A combination of having a blind spot when it comes to your own emotions (alexithymia) and a lifetime of fear around unleashing strong emotions.not to mention the stockpile of anger, frustration and trauma from all the difficult years before diagnosis, can conspire to push strong emotions deep into the body. Exploring how autistic challenges such as these could manifest as chronic illness and especially chronic pain.
Who I am, how I choose to live; an autistic reappraisal, one year in
Diagnosing as autistic is just the very first step. Reappraising you choices, what truly motivates you, how and when to engage with others, how much of yourself you have been giving up to conform and what you are going to have to let go of to become more authentically yourself...these are the next steps in the ongoing journey of overhauling your autistic life.
Low air pressure = increased body pressure and chronic pain
Exploring some of the links I have personally made between low barometric pressure and increased pain (also ADHD, intensity and sensitivity). Considering a non-linear approach to all of these areas (how linear are your symptoms, really), do changes in air pressure play a part?
Mast cells, POTs, ADHD and the circadian, circannual and lunar cycles
From the eye of the storm of a flare-up, sharing what I have noticed about the close link between mast cell activation, circadian and other cycles and ADHD behaviours. Read on...
Misophonia…another “oh, that’s just my autism” moment
Turns out I am one of probably thousands of people who been profoundly affected by misophonia all of my life and yet didn't know what it was and could never put a name to it (or quite dispel some of the shame of it)...until I began to research the effects of autism more and more by listening to other women's real-life stories. Sharing in case this is any of you too.
Like Icarus: rewriting the narrative of what someone with ADHD needs to thrive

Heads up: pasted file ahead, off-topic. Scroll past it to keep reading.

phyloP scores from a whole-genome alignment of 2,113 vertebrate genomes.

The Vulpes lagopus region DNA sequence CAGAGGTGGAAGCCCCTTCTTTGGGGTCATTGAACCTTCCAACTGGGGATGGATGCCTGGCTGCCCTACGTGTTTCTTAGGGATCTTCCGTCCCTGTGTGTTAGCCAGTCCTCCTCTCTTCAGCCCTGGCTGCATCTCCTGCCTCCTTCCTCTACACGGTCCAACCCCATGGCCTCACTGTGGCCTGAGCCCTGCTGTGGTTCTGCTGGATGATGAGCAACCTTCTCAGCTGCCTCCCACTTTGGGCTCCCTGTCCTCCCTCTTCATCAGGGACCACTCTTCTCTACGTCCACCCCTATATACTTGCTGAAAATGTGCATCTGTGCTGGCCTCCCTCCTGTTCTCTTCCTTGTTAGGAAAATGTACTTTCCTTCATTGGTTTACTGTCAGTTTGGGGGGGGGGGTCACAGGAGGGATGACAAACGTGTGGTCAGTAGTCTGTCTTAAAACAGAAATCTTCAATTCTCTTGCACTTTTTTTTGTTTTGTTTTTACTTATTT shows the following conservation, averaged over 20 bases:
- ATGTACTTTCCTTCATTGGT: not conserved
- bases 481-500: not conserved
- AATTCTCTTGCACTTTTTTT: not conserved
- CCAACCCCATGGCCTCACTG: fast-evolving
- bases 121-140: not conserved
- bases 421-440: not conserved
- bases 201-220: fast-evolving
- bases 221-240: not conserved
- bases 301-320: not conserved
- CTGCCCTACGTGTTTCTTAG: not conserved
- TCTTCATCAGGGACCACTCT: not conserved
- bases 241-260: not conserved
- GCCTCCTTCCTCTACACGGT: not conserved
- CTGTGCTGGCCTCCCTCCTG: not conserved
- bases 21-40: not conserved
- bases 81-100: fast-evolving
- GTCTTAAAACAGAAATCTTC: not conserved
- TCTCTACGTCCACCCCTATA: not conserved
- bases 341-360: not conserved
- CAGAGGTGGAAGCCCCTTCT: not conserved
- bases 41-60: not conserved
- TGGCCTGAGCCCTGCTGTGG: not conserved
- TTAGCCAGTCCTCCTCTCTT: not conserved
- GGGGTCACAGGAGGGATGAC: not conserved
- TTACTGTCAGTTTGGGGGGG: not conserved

What you or I need to recover our health, to maintain it and truly thrive may be completely different, even polar opposite to what someone else needs. Considering the potential relationship between ADHD and a chronic (as in, long perpetuated) state of poor health.
High-functioning autism is often missed or misunderstood, not least because those with it so often overcompensate for their traits. The term has also been phased out in "official" quarters and yet it still applies to just so many people, not least those who have reached midlife undiagnosed (and especially women). Tackling this controversial topic on behalf of those of us who still fall between the cracks, with a link to some useful resources to help you find your way.
Two horse buggy: learning to drive the double horse team of autism and ADHD
Burnout or even trauma can be a very real risk if you are autistic and find social engagement really challenging or have poor track record; however, it can also be a highly positive "stim" from which you may get far more positive effects than you know. How to reconcile this two pony team, and the completely different directions they pull in, can be a lifelong conundrum if you happen to be both autistic and ADHD but getting it right can potentially lead to far better health and a vastly improved quality of life.
When you're hungry for good vibration, when your system basically runs on it above all other motivators, it runs the risk of sucking vibes in from many sources, not all of them equal. Exploring the cross-over of neurodivergence, stimming, addiction risk, the need to source the right energy for your life and the possibility of finding good health, even thriving, once you realise your energy needs are fundamentally different to other peoples.
Being on the spectrum doesn’t mean one person lives at a high functioning end and some other autistic person lives somewhere in the middle or at the bottom. It means we are all a range, within ourselves, and some of those highs can mask the lows (a primary reason for missed diagnosis). One trait alone can overcompensate for several shortfalls and mean adults are so blinded by your ability they don’t accommodate or even see your considerable struggles. You then exhaust yourself by overcompensating for, or masking, your own struggles for years, burning yourself out by having to work twice as hard as everyone else just to get by or meet high expectations set by others which you took on at face value. Suddenly, you are hit between the eyes by the pathos of this…you were never really that person they thought you were, which you took on at face value, but rather this other person with such a wide mixture of gifts and challenges they almost seem to cancel you out.